Game Review - Portal & Portal 2

18 August 2018 • ReviewPC

alt text

When I said I had no idea what I wanted to do with this site the other day, I lied. There are actually 2 things I (might) want to do. One of them is converting my aforementioned gaming spreadsheet into something more readable & usable on the web. Right now, entering a new game into that requires me to unhide a column, type things out, sort, then hide the column again. Updating one requires me to find it on the massive main list in order to make changes. It’s gross.

The second thing is, I want to actually start writing about video games as a possible portfolio builder. I recently started editing a gaming podcast, and the itch to become part of the industry has been something sitting on my mind for years. In addition, this project would give me incentive to actually plow through the afore-mentioned spreadsheet of games and finish them.

So. With that said…

  • Game: Portal & Portal 2
  • Platform: PC
  • Developer: Valve Corporation
  • Publisher: Valve Corporation
  • Completed Date: Aug 11 & 14, 2018
  • Time to Complete: 1.25 & 5 hours

I’m going to preface this by saying yes, I have definitely played both of these before. The first Portal is a game that I play maybe once every 1-2 years; a quick game that can be completed over the course of an evening. Portal 2, I haven’t played since it released in 2011, so it was a great opportunity to go back to.

2007 was a great year for new IPs in video games. BioShock, Assassin’s Creed, The Witcher, and Mass Effect all started that year. There were also some new installments of IPs with CoD4: Modern Warfare, Halo 3, Super Mario Galaxy, and Rock Band. With all these big names, it’s amazing that a small game like Portal is considered one of the best games of that year, but is still a quality game 11 years later.

There’s no doubt that the graphics aren’t superb, but everything still looks really nice for a lightweight game that is over a decade old. Moving through the world feels great, with only a few odd bits with the portals themselves causing any issue.

And the puzzles! Man, how great are these puzzles. I’ve played this game nearly 10 times at this point, and the puzzles never cease to impress me. This game is a genuine challenge, a great exercise for your mind, and even when you know exactly how to beat them, you can attempt to race through them as fast as humanly possible.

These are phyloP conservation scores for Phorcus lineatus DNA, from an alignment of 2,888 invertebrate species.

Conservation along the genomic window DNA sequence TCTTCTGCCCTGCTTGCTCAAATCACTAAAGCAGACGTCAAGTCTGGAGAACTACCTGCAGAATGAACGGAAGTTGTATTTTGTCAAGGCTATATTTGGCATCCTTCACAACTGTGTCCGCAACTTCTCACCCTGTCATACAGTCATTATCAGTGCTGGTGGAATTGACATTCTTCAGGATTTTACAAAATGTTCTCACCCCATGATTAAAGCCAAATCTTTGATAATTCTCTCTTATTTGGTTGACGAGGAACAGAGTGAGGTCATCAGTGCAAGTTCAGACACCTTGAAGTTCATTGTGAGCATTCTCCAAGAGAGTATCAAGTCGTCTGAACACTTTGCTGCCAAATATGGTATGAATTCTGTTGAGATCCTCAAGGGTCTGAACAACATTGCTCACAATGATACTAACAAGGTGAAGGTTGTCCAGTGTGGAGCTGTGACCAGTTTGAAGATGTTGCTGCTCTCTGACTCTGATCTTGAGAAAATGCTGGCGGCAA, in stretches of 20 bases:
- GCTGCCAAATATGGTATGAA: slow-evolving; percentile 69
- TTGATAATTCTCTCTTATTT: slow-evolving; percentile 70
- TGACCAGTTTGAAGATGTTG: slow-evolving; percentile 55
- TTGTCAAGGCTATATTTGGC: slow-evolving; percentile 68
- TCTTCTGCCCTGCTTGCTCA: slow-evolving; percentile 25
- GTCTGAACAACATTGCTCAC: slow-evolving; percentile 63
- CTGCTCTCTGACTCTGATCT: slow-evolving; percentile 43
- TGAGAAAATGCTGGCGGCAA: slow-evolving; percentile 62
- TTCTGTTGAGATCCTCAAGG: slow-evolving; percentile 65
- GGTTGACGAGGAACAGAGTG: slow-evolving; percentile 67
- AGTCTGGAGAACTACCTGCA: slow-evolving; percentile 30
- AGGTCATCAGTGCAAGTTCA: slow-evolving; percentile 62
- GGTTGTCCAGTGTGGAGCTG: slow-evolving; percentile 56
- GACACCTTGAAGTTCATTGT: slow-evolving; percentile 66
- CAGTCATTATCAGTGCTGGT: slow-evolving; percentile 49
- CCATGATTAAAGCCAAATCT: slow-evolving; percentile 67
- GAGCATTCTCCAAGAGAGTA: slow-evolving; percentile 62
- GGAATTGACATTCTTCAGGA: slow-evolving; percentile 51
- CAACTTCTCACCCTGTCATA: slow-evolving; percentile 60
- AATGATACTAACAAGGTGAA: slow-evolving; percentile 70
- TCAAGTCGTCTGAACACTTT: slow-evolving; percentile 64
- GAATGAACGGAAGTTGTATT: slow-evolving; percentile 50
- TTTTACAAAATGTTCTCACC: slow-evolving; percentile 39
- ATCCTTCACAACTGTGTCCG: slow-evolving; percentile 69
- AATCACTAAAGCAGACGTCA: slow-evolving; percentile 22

Portal 2’s campaign is one of the best things I’ve ever played. The gameplay picks up right where you left off, and literally drops you back into very familiar environments all over again. With some added elements like bridges made of light, and some gels that make you bounce or run fast, the puzzle complexity has increased exponentially. I found myself saying “whoa” and “cool!” numerous times as I soared hundreds of yards through the air, bounced off walls, and progressed through the story.

And oh what a story it is. Portal 1 is just… fine, story wise. There’s nothing to it. But Portal 2? It’s complex. It’s meaningful. It’s purposeful. It’s hysterical and terrifying and heartbreaking. Any character who speaks is bound to make you laugh at least once, from Wheatley’s incompetence to G.L.A.D.O.S.’s snark to Cave Johnson’s everything. And that doesn’t even cover the funniest line in the game.

I didn’t get an opportunity to play through the multiplayer levels of Portal 2, but I recall being amazed by their complexity as well when I played through them with a good friend at launch. If you’ve never gotten the opportunity to play through those levels, find a friend and do it. If you thought the complexity of levels was high with one portal gun, imagine how crazy the game can get with two. Coupled with Portal 2’s added elements, the game just gets bonkers and amazingly fun.

Literally my only gripe with the entire series happens right after you avoid being baked into a not-cake at the tail end of the first game. As you get into the back hallway, you’re presented with an elevated walkway and a door just barely cracked. There’s no prompt that you’re able to interact with this door and actually open it, and even as someone who’s played through the game numerous times, I always seem to forget that it can be opened. It’s a minor annoyance that always gets to me.

Overall, it’s clear why the Portal games are considered some of the best of all time. Portal 1 shoved the entire gaming world forward in conceptualizing how physics and puzzles should work. Portal 2 took that already unique and interesting world, and gave us a terrific and compelling story to go along with it. These games are a great way to spend a couple hours, and I’m sure I’ll be back to do it all over again in no time at all.

Did you enjoy this review? Did I skip anything important? Do you want to tell me how wrong I am? Use the hashtag #PortalReview when you message me on Twitter and let’s chat!